NECAP scores drop six percent; state officials concerned about scores pertaining to inquiry.
Vermont Department of Education
On Tuesday, January 15, food system employers and a wide array of educators and state officials will meet to discuss how to better prepare young people for careers in the expanding farm and food sector of Vermont’s economy.
One candidate wants to use technology to streamline financial and curriculum systems; another has successfully held down supervisory district costs while building new programs.
Vermont received approval ratings on 19 of the 20 required indicators for the 2010-2011 school year. The one indicator which was cited as needing additional improvement, not unlike many other state reports, is #13, dedicated to data on the success of local schools in preparation of post-secondary transition plans for students with disabilities.
Each year, every state and territory in the union is required to file an Annual Performance Report (APR) detailing activities and results for 20 various compliance indicators established by the Federal Office of Special Education Programs (OSEP) and in accordance with the State Performance Plan set out in 2005. These indicators demonstrate statewide outcomes for students with disabilities.
The Vermont Department of Education actually urges teachers to use these Smarter Balanced items “to begin planning the shifts in instruction that will be required to help students meet the demands of the new assessments.”
This week has been proclaimed National School Lunch Week and in that spirit, the Vermont Agency of Agriculture, Food & Markets (VAAFM), the Vermont Department of Health (VDH), and the Vermont Department of Education (VT DOE) feel it is important to highlight how the new nutrition standards have created opportunities and forums for partnerships and conversations around the state.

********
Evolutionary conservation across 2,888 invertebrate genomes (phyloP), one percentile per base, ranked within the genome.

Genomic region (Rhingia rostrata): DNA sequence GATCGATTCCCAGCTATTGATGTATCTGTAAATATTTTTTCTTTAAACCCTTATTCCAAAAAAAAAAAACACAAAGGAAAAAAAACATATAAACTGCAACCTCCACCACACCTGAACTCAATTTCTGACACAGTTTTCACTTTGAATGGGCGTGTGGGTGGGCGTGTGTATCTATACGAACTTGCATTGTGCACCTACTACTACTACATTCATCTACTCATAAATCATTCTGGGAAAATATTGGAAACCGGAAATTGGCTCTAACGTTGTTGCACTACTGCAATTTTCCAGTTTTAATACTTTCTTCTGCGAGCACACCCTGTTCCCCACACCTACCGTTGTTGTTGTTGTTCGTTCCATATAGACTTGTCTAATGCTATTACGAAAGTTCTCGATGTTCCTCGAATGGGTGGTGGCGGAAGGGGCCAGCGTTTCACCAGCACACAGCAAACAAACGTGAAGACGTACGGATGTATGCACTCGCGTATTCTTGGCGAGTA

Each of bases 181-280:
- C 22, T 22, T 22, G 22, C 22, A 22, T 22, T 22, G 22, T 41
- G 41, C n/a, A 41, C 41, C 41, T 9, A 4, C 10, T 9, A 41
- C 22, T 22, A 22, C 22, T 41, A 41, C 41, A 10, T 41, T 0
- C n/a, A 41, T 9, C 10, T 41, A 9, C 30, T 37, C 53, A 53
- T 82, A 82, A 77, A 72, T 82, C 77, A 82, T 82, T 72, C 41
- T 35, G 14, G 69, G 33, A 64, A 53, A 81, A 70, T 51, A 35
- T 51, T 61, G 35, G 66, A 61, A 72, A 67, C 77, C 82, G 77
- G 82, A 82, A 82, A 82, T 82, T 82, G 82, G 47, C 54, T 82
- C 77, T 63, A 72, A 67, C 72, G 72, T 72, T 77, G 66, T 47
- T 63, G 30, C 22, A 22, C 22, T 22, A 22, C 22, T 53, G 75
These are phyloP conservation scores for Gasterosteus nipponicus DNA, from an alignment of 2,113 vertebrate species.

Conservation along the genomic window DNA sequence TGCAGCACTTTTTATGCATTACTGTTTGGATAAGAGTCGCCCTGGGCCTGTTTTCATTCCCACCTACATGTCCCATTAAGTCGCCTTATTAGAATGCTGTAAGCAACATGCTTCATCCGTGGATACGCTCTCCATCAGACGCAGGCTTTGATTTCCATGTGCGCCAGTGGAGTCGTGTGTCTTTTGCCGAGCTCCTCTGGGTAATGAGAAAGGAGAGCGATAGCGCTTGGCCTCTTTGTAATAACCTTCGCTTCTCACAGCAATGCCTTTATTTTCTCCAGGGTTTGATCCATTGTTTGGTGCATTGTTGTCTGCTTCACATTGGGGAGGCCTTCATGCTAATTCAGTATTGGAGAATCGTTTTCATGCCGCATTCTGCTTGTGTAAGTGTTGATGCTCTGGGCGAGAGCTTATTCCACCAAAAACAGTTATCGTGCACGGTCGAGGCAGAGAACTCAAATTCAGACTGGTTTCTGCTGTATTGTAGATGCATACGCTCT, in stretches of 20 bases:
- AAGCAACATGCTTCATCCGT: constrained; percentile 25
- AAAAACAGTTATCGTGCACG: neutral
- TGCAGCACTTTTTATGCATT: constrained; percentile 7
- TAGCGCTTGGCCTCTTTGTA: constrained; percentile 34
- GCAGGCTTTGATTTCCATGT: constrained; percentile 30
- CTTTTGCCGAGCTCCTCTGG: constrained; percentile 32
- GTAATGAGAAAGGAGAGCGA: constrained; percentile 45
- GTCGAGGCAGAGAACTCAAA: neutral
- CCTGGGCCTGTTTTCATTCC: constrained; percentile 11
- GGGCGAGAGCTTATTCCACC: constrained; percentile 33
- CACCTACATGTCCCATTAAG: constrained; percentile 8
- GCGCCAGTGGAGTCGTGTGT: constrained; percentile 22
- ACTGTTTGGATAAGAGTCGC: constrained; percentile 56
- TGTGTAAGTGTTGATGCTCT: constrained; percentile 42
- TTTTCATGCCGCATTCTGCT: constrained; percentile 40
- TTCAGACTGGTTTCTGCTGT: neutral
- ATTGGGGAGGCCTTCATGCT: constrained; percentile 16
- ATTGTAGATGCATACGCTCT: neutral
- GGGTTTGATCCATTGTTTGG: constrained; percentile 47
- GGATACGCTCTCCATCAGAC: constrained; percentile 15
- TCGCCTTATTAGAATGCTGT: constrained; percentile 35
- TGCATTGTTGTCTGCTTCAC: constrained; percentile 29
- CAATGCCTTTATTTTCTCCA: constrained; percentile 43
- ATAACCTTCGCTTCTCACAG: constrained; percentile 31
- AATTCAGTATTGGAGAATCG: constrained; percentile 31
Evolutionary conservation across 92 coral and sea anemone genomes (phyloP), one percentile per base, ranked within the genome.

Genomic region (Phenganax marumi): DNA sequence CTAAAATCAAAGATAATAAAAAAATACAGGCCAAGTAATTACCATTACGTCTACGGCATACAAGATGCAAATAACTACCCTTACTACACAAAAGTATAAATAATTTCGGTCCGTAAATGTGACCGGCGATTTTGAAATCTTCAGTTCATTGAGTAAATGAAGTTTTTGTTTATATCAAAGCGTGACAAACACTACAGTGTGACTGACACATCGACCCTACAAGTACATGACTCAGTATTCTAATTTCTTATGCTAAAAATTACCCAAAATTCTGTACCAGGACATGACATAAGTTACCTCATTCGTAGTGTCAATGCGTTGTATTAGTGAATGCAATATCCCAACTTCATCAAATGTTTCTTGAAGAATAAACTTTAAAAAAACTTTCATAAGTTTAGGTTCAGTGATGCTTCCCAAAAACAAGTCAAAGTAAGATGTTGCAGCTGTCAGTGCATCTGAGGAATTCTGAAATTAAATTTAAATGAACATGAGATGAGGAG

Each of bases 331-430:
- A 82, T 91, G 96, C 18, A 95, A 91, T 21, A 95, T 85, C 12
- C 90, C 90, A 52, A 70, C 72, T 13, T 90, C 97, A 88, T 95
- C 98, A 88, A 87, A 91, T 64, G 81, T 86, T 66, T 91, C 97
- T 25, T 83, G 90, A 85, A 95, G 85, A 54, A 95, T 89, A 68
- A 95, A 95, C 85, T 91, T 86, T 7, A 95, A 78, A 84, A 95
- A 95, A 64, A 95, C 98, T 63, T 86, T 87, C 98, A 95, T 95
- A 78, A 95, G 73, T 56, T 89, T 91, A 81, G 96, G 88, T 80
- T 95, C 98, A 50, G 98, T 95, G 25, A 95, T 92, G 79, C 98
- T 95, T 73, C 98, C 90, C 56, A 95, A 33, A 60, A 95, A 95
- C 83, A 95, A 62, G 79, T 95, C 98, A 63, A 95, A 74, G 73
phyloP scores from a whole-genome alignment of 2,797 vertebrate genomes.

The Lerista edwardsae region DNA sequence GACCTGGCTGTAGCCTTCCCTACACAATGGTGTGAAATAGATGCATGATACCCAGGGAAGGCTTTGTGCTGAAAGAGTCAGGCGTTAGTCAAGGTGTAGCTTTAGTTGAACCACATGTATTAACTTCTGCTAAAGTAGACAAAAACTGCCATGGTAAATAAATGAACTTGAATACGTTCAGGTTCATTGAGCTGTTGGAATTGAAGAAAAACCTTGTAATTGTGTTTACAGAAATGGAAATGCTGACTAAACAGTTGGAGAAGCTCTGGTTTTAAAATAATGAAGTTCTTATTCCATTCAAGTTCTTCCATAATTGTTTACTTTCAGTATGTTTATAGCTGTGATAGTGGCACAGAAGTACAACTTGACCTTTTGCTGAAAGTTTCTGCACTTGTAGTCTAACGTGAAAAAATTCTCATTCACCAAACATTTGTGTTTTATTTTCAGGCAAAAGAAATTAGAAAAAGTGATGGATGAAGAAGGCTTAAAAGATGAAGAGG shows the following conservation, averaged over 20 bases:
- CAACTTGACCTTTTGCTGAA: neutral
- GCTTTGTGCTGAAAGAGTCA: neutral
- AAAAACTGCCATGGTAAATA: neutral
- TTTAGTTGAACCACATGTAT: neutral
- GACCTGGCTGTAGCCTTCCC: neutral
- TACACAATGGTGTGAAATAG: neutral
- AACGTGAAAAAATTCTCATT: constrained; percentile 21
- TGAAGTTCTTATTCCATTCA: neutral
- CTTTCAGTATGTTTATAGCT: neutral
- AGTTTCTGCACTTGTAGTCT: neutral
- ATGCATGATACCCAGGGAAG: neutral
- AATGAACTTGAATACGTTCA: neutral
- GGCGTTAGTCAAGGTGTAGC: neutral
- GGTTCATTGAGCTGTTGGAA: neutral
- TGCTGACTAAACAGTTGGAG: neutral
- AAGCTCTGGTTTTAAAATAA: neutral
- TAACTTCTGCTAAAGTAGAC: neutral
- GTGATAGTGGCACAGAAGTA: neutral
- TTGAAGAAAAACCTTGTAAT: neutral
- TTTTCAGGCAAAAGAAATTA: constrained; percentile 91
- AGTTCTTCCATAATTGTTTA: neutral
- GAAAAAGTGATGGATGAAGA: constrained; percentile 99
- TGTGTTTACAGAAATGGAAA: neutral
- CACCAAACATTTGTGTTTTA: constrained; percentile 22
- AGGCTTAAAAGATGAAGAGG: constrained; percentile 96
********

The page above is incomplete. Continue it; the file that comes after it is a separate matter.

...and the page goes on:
This was the fifth year the NECAP has been administered, and the trends have remained relatively unchanged between years.
Vermont has many schools that have learned how to save energy and reduce greenhouse gas emissions, to nourish health and fitness awareness among students and staff, and to promote environmental literacy. Sustainability education and the awareness of “green” careers are growing and now schools will have the chance to be nationally recognized for their work.
The state usually receives high marks on education. But it recently won a low score on reform, has been overlooked for federal funding, and had a No Child Left Behind waiver rejected.
With the leadership of Govenor Shumlin, the Vermont Department of Education (VT DOE) has restored funding to Outright Vermont (ORVT) for their anti-harassment and anti-bullying work in Vermont schools.
Vermont has been awarded a $5 million grant to enable the state to more efficiently collect and report on education information statewide, Gov. Peter Shumlin and Education Commissioner Armando Vilaseca announced today.
Shumlin: “I say what we’re doing today is ensuring that we have accountability from the governor and the ability for the elected governor to care about educational quality.”
The governor would appoint a secretary of education who would become a member of the Cabinet.